Cambridge University Press, 2000, 676 pages

Springer, 2000, 314 pages

he potential processing power of a computer
based on quantum bits or qubits, if they could only be harnessed into
practical devices, is almost beyond comprehension. Because each qubit
contains a virtual universe of information inside it, a quantum computer,
if it could be built, could theoretically process 2^{n} calculations
with only n operations. The only
problem is that, so far, the information cannot in principle be directly
accessed by any known method of measurement. These two books, aimed at
different audiences, do an excellent job at describing this subject,
which is a topic of intense research.

**The Physics of
Quantum Information **by Bouwmeester, Ekert, and Zeilinger (eds.)
pays close attention to the physical aspects of the subject, enabling
the reader to understand the actual experiments on which the theories
are based. The book has 125 photographs of actual data and diagrams of
experimental setups, and adheres more closely to its subject than Nielsen
and Chuang, which makes this book more concise (314 pages including the
index). After a brief introduction to basic concepts, the book goes
directly to quantum cryptography, teleportation, and computation, always
maintaining an emphasis on the subject's grounding as an experimental
science. The remaining chapters cover more advanced topics such as
multi-particle entanglement and decoherence.

**Quantum Computation and Quantum Information**, on the other hand,
is a thorough textbook on the fundamentals of the subject, suitable for
a one-semester graduate-level course. Because of the interdisciplinary
nature of the subject, the authors included convenient chapters on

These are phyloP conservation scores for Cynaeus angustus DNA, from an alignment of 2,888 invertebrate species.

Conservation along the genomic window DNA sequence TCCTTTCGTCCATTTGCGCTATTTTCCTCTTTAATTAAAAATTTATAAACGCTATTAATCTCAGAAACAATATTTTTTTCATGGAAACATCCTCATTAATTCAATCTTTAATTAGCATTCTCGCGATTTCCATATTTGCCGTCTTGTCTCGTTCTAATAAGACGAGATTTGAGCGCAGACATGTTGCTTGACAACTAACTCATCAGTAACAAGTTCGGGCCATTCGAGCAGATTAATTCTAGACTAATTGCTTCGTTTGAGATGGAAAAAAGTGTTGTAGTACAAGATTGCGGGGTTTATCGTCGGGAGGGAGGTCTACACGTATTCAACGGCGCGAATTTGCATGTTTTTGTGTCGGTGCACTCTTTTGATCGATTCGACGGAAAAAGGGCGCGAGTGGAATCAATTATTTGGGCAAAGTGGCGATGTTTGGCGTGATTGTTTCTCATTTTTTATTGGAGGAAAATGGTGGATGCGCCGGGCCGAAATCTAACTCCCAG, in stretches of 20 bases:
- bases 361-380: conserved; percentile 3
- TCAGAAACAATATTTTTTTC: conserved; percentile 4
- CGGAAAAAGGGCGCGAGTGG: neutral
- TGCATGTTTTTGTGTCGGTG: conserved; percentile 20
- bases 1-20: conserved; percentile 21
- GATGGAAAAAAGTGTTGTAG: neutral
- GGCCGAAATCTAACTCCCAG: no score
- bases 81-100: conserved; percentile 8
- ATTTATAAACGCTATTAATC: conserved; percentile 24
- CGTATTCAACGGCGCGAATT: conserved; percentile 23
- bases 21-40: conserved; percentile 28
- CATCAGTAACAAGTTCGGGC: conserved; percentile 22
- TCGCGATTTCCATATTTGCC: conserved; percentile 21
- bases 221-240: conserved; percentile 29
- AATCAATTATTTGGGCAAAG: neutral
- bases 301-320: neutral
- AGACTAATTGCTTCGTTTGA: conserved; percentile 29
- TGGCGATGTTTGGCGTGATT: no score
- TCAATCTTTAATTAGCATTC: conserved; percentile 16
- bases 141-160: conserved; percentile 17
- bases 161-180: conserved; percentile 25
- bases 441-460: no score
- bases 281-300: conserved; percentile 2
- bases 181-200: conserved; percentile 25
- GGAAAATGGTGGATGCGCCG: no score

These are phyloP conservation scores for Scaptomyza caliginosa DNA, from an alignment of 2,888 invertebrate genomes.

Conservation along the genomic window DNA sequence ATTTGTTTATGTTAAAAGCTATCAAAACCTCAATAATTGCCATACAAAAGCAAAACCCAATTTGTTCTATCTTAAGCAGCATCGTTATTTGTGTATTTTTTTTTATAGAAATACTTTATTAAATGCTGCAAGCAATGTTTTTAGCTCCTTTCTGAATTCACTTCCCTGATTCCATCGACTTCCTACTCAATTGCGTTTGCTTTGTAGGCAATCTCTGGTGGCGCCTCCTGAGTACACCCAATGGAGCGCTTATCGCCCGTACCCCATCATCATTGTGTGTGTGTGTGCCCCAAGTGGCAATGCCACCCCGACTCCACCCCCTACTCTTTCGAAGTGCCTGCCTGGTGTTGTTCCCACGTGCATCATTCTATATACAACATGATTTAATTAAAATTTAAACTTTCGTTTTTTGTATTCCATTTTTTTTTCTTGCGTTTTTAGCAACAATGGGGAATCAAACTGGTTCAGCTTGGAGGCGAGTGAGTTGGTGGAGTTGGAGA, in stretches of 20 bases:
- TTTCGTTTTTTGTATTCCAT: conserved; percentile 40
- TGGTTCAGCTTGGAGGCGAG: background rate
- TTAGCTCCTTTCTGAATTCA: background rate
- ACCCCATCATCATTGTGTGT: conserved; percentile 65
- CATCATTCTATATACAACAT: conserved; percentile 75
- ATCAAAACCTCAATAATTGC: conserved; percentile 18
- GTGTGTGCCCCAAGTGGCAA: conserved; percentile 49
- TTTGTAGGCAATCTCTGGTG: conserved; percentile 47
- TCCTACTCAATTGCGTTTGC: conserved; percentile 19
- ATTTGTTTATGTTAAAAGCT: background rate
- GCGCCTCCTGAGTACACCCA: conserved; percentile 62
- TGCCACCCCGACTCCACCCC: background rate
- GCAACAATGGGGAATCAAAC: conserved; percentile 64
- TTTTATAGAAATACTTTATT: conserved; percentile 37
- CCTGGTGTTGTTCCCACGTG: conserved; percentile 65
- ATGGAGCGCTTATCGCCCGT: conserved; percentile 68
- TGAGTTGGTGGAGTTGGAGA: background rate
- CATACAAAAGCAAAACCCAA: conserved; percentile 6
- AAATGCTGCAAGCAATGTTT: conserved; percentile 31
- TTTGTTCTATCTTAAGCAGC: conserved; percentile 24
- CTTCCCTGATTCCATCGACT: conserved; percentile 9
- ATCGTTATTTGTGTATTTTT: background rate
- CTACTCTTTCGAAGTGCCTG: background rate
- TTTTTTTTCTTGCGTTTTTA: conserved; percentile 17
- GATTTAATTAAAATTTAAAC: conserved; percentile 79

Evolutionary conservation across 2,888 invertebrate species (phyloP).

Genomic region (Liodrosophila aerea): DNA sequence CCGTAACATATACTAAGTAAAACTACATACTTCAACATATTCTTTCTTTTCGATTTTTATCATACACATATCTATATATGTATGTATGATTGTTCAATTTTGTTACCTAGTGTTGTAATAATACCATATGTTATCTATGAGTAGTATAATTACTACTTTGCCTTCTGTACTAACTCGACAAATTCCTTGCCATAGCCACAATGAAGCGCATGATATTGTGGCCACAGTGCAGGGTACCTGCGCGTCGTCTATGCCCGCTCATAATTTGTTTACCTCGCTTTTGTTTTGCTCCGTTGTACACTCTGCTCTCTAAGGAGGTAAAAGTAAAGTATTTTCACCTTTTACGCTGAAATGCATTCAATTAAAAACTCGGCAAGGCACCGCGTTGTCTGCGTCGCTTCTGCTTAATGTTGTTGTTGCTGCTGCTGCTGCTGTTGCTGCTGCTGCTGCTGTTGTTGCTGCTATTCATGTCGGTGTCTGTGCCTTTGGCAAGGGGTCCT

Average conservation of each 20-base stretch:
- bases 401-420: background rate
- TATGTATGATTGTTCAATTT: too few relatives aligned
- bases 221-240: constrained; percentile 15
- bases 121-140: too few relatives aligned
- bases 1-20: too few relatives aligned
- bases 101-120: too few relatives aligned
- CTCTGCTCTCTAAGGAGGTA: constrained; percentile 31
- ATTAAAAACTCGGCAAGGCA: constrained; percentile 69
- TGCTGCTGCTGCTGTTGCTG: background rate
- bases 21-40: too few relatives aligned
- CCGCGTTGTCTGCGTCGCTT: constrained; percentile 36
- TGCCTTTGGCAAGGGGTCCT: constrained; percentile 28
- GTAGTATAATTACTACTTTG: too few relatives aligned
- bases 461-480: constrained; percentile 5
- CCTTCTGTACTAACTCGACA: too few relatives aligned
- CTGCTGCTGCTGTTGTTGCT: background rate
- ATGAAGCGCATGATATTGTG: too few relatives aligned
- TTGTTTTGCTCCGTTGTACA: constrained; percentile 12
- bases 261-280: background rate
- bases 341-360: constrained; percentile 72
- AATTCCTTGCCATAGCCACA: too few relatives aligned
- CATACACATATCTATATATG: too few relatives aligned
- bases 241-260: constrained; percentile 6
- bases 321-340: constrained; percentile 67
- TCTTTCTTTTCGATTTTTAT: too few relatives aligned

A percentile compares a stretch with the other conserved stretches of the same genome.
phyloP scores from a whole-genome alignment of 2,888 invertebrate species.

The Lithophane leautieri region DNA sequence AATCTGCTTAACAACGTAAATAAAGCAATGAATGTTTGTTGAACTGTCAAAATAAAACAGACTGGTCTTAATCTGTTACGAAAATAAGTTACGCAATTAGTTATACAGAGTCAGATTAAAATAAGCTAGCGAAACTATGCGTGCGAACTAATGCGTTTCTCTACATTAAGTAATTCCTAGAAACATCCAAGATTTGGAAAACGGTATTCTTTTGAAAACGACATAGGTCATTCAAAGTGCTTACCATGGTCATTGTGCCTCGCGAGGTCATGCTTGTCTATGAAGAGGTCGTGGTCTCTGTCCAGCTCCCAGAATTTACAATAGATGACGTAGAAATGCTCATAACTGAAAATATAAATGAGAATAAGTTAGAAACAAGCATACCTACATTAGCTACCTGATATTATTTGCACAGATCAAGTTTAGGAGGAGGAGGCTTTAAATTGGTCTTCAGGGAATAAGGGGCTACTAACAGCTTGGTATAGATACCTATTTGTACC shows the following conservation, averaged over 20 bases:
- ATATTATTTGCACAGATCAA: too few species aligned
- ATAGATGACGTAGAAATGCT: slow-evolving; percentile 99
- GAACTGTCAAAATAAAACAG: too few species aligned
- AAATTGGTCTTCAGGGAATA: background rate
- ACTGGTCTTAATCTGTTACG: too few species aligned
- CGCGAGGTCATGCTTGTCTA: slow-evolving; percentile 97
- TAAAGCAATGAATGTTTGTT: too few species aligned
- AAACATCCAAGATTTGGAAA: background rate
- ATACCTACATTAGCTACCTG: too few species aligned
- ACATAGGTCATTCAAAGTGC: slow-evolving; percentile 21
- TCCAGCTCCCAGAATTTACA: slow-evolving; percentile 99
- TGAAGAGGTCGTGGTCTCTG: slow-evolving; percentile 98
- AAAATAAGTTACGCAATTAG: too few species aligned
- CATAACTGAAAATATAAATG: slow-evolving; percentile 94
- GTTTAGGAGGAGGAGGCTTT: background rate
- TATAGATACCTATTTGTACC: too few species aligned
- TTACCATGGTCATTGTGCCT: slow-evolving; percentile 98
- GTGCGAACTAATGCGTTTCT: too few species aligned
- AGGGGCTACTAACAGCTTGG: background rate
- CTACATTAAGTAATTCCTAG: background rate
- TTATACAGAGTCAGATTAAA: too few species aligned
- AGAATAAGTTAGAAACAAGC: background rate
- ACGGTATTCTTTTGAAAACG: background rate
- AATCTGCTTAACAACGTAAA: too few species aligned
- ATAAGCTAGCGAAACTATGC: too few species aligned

"Introduction to quantum mechanics", "Introduction to Computer Science",
and large separate chapters on classical and quantum information theory.
There are also chapters on quantum circuits, physical realization, quantum
noise, distance measures, error-correction, and brief appendices on topics
that workers in the field might need to know, such as group theory, number
theory, and RSA encryption.

Although Nielsen and Chuang include a large amount of non-quantum
background material, which accounts for much of the book's greater size,
the level of presentation is no less rigorous than in Bouwmeester
* et al.* However, the subject is covered in a more abstract
way, and except for a few vague descriptions of optical gates and
a discussion of quantum chemistry and NMR from a physicist's point
of view in the chapter on physical realization, there are almost no
references to lasers, ions, photons, and interferometers that are
the stuff of Bouwmeester's book.

Both books seem to take pains, with varying levels of success, to minimize pulling equations out of hats, using functions without defining them, and leaving derivations as "exercises for the reader" that abound in other books on topics in mathematical physics. Nielsen and Chuang are, if anything, overenthusiastic about the subject, with a more liberal use of exclamation points than the more formal Bouwmeester et al. A professional or student entering the field of quantum information should probably read both books. However, even the casual reader, with a little effort, can learn a great deal about this exciting subject from either book.